The Value of Chutzpah

by | Jul 25, 2014 | Ruminations

George&CourVOChutzpah roughly means “audacity”. 

Not the DAW software… rather “chutzpah” is a Yiddish word meaning audacity — exhibiting gall, backbone, and spine. 

Chutzpah is pronounced with a little bit of phlegm from the back of the throat off the top, followed by the “U” sound from a word like “good”,  and that first syllable ends with a hard “t”.  The word finishes on the second syllable with the traditional pronunciation of “spa”, like the heated pool with jets. Accent on the first syllable. 

Go ahead, you can say it…and at some point you should incorporate a little chutzpah in your life.

George Whittam was in town last night.  He’s been exercising a little chutzpah, and it’s changed his life mostly for the better. Over dinner at my favorite Las Vegas Diner — The Peppermill — we never stopped talking.  I’m not going to give away any personal secrets, but suffice it to say that Whittam is a lesson in seizing the moment that best benefits his business, his family, and his future.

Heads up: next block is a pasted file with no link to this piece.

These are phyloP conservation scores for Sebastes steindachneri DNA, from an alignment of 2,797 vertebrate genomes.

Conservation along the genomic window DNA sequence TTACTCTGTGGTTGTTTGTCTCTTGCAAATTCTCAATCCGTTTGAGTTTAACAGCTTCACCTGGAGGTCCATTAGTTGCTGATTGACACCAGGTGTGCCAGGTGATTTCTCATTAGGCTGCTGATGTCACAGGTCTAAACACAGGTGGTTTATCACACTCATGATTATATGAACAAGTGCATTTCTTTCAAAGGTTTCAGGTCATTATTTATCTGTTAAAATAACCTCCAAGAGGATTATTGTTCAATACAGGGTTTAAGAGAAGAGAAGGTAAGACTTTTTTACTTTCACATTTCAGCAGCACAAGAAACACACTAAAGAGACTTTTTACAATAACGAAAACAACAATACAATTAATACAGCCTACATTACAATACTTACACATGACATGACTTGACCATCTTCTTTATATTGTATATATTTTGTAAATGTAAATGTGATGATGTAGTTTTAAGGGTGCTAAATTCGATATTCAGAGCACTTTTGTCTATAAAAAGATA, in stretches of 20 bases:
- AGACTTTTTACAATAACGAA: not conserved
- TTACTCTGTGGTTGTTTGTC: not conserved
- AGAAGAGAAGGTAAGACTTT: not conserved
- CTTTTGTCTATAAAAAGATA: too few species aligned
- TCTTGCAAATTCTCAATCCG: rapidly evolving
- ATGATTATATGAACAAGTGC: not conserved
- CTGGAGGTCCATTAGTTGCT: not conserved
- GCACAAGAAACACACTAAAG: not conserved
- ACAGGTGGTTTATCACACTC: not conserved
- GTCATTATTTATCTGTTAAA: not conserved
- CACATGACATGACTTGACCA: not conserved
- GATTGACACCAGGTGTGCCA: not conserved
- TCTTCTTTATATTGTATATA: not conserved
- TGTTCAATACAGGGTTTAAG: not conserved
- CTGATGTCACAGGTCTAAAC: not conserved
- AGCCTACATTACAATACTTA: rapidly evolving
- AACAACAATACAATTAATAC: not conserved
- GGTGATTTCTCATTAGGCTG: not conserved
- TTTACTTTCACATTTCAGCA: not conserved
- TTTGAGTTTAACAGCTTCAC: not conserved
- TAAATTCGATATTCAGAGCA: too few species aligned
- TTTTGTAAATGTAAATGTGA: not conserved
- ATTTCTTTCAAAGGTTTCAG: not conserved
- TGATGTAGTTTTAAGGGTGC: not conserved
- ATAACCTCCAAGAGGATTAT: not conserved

We all know that George is everybody’s favorite audio engineer.  He has a degree in it.  Don LaFontaine, Joe Cipriano, Beau Weaver and countless other VO luminaries have depended on his electronic excellence.  Yet, until a recent partnership with Edge Studio presented itself…life and business was not a cakewalk.  He explained to me that like most of us, he was seeking that balance of challenge, compensation, fulfillment, and consideration of family.  He showed a little chutzpah at the right life moment, and now things are falling into place much better.

Sound familiar?

It does to me.  I even blogged about it August of last year: 5 Clues Your “Persistence” is Really Pigheadedness.

Being pigheaded, though, is the negative flip side of the Chutzpah coin.  Either could achieve the same end, but stubborn is not being forthright…it’s not being audacious or having spine.  Chutzpah reeks of taking a little bit of risk, because you have a lot of reason to believe you’re ultimately doing the right thing.

If you aren’t sensibly seeking to exercise a little chutzpah in your business plan, you are probably missing opportunities, or at least missing the chance to learn a lesson of failure that will then take you to the next level.

Go ahead.  Try it.   You don’t even have to be Yiddish.




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